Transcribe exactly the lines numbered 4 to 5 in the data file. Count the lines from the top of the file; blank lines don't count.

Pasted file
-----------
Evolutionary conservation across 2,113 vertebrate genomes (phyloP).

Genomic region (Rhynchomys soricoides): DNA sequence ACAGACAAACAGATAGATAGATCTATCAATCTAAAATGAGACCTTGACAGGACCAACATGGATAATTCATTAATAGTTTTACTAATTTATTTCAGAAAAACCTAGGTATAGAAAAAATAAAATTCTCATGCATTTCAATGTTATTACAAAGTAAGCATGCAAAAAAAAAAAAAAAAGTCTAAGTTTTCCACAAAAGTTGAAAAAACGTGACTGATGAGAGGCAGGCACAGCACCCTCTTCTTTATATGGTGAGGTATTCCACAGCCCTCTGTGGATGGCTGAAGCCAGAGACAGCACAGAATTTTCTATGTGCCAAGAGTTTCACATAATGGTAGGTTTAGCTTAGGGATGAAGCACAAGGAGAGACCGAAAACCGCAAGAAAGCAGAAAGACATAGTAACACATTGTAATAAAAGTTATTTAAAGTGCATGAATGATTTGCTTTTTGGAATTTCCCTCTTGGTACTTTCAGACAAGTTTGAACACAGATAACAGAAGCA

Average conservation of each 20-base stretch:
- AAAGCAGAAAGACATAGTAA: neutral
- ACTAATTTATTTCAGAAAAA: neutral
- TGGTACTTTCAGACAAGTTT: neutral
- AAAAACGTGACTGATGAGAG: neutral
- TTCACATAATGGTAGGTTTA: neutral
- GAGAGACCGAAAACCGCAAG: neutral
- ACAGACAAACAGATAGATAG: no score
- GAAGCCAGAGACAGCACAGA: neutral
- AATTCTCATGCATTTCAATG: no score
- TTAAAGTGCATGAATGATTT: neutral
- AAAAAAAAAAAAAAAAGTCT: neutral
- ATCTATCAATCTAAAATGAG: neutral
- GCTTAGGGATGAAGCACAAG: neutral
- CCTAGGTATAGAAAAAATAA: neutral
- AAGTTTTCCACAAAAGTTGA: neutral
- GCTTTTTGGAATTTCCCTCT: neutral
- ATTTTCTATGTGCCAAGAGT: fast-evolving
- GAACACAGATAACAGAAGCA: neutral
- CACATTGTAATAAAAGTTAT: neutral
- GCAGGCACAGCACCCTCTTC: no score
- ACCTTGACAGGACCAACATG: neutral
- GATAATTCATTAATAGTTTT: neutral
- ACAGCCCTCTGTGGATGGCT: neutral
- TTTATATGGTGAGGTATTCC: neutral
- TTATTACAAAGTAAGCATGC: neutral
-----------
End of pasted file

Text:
- AAAGCAGAAAGACATAGTAA: neutral
- ACTAATTTATTTCAGAAAAA: neutral